Prime Minister Narendra Modi, who has done more than anyone else to destroy the South Asian Association for Regional Cooperation (SAARC), chose his invitation to the Hiroshima G7 meeting to air his views on south Asian unity. The setting was somewhat appropriate because just as the atom bomb destroyed the city of Hiroshima, his statement has nuked the idea of a south Asian union.
SAARC was first proposed in 1979 and initially received with considerable skepticism. Yet, by patient negotiation, the parameters were put together over the next five years for SAARC to be launched in Dhaka in December 1985. Although its achievements were modest, it provided a useful forum for SAARC leaders to get together for regular bilateral talks on the sidelines.
The main Indian reservation about SAARC was that it could provide a hostile platform for attacks on India, not only by Pakistan but even by monarchical Nepal and a Sri Lanka over-run with internal ethnic insurrections. The geographical asymmetry was duly noted: that India alone had common land or sea boundaries with the other members, none of the others having contiguous frontiers with each other. Therefore, the most fundamental parameter laid down was that bilateral issues, especially political differences, would not be on the multilateral table, where the focus would be on issues of regional development cooperation, especially where complementarities could be availed of for mutual benefit. Infrastructure and common public health issues were kept in the forefront and the cultural diversity of the association was highlighted and celebrated.
While sensitive bilateral political issues were off the SAARC agenda, the multiple days’ presence of the leaders afforded them opportunities for bilateral interaction, such as Modi’s own secret interaction with Nawaz Shariff organised at the Kathmandu summit in 2015 by a business intermediary (after Modi had publicly snubbed the Pakistan prime minister).
Having sabotaged SAARC by his refusal to attend the Islamabad summit, Modi, in Hiroshima, brought up a concept of a South Asian Democratic Union. “Democratic” effectively expels Taliban Afghanistan from the earlier SAARC grouping and provides the window through which the proposed new grouping could eliminate Pakistan. To be a grouping of “democracies” members would be subject to invasive external judgements on whether or not they complied with “democratic” norms. Indeed, authoritarian India, under the present regime, which has seen the country tumbling on all accepted international indices of democratic governance, would be under the microscope. SAARC had carefully excluded such unwarranted interference from near and far.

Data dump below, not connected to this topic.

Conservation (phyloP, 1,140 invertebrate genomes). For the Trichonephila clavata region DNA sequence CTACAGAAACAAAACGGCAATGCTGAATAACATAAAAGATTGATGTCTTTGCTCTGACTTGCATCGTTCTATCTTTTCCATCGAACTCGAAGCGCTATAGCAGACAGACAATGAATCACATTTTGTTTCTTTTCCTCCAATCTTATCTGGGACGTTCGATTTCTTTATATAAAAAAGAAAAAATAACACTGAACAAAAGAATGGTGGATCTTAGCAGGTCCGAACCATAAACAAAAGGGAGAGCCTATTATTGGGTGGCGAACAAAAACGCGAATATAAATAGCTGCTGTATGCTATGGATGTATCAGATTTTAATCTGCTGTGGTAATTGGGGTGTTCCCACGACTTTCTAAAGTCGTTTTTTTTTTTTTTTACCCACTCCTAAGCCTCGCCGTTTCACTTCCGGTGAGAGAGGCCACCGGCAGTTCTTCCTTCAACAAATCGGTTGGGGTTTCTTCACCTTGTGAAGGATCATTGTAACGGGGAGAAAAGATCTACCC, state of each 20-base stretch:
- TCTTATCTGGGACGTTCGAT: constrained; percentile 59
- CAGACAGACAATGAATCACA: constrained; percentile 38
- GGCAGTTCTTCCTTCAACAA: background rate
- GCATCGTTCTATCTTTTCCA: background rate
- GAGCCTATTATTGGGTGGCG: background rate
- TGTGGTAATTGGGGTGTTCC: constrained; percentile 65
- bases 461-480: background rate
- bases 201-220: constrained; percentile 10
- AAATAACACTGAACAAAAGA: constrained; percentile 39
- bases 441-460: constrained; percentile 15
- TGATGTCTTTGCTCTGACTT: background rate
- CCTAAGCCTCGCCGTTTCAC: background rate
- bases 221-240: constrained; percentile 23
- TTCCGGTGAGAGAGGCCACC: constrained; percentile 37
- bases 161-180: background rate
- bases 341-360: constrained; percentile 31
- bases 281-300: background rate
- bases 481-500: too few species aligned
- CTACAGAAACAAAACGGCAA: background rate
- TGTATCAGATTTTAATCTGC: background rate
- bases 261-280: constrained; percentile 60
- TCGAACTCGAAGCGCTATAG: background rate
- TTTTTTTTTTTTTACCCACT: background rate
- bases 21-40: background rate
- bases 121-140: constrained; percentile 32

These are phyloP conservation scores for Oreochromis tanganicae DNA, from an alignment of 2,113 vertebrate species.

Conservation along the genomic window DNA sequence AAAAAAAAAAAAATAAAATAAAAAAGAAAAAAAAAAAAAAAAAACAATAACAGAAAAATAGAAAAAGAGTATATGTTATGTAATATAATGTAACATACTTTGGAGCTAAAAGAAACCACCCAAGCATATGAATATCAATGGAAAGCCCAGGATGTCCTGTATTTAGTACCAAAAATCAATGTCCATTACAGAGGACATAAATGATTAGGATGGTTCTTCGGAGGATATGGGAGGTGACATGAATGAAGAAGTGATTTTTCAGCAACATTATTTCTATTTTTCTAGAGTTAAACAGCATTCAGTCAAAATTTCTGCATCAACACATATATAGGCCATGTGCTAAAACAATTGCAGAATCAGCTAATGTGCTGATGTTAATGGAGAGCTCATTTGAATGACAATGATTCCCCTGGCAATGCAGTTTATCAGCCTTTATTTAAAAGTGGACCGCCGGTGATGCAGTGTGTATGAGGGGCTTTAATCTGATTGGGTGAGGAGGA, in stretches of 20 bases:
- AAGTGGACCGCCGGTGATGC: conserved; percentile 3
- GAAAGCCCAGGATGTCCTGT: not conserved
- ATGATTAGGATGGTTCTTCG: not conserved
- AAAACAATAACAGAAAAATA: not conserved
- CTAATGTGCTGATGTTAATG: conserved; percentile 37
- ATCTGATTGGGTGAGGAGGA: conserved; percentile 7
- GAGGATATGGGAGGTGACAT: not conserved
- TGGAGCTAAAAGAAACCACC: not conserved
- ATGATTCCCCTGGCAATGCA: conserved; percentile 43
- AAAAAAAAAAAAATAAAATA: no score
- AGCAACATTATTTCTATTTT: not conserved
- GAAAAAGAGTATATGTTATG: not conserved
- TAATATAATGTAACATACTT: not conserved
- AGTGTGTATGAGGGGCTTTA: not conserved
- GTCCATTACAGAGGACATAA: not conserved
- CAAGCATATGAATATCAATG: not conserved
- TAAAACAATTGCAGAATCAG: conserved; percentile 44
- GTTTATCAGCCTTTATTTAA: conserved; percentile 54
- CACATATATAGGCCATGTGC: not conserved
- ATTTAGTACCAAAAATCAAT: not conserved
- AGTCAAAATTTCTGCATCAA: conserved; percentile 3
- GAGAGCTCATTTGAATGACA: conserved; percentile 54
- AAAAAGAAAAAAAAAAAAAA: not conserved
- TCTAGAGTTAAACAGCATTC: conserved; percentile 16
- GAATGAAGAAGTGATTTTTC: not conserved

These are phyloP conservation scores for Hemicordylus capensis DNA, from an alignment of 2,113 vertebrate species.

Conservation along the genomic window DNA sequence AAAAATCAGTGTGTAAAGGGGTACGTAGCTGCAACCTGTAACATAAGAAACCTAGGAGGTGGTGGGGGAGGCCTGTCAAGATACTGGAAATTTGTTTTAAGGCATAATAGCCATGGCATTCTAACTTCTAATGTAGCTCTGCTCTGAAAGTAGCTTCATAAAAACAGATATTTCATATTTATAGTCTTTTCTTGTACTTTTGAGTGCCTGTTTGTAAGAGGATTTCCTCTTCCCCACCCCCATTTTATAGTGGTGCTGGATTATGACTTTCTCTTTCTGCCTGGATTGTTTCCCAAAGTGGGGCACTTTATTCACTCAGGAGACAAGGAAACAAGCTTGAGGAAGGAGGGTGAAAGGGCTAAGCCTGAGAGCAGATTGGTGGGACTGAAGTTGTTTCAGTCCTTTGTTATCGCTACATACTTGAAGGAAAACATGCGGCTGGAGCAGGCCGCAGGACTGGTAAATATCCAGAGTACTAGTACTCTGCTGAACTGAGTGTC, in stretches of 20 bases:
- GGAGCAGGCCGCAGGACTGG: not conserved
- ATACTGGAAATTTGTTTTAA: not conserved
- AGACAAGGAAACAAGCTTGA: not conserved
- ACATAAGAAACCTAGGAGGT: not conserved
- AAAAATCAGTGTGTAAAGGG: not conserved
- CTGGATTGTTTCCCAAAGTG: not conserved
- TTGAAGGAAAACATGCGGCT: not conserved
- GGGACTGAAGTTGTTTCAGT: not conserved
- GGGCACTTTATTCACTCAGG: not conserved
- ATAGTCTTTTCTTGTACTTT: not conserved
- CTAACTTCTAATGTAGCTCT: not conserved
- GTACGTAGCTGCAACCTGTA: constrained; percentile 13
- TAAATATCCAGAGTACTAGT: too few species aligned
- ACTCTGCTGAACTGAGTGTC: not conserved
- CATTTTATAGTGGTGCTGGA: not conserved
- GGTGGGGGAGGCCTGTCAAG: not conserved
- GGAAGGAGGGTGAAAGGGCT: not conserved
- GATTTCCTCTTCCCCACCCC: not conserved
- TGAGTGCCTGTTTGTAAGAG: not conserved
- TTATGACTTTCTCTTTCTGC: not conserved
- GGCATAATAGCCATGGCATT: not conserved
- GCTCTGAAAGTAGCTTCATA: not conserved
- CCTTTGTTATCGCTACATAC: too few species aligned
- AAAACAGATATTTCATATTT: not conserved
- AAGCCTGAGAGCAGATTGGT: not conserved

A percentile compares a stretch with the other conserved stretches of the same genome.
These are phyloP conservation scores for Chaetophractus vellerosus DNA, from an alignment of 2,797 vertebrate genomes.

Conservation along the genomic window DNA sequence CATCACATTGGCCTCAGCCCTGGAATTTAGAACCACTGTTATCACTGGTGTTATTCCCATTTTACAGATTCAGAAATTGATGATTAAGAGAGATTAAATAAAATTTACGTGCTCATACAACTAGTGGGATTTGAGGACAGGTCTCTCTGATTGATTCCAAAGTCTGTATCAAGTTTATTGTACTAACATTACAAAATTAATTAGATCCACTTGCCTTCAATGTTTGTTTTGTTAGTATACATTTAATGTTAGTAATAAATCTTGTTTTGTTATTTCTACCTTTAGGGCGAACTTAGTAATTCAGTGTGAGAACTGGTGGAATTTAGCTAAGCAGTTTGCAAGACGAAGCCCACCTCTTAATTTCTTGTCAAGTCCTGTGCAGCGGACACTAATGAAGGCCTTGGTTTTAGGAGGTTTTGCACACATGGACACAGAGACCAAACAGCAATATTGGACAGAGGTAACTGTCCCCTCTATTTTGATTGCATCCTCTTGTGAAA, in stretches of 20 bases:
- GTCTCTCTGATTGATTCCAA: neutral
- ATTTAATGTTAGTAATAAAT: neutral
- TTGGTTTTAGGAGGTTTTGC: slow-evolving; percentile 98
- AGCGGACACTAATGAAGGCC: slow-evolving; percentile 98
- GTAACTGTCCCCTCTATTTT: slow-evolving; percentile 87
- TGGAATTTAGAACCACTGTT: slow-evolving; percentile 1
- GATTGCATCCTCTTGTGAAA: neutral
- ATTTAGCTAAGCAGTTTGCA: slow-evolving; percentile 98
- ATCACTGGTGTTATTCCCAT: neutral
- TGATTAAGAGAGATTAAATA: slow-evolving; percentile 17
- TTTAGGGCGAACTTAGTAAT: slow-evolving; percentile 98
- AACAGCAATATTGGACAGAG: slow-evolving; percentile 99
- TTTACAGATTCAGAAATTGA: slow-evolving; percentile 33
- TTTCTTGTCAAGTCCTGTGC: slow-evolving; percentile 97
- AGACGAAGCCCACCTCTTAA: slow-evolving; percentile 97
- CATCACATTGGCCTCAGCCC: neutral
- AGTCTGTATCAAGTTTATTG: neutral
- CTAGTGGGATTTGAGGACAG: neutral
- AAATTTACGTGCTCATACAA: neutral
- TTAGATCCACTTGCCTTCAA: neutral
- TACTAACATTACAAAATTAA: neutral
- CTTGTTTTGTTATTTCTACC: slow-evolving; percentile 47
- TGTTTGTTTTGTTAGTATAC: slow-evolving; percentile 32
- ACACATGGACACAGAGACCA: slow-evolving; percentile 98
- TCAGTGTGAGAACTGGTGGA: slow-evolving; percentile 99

Worse, much worse than this, is Modi’s premise that the proposed South Asian Union must be among those who share a “common history and culture”. This is clearly designed to exclude Islamic countries, like Pakistan and Afghanistan, and even the Maldives, who proclaim the religious character of their states in their constitution and would hotly contest the suggestion that they share a “common” history and culture with India. Bangladesh would find itself in a pickle because although it is described as “secular” in its (amended) constitution, it is clearly Islamic in its overall nature. Modi’s formulation also unwittingly excludes Buddhist states like Sri Lanka and Bhutan who would reject the notion that their history or culture is indistinguishable from India’s. Perhaps when Nepal was a ‘Hindu Rashtra’, under the now deposed monarchy, it might have accepted the idea of a shared history and culture, but today’s fiercely independent, nationalistic and secular Nepal would certainly ferociously object to its history and culture being subordinated to India’s.
For that matter, does an India that is at war with itself over “Aurangzeb ki aulad”, have a common history or culture? We are united as a nation only because of our “unity in diversity”. That alone can be the basis of south Asian unity.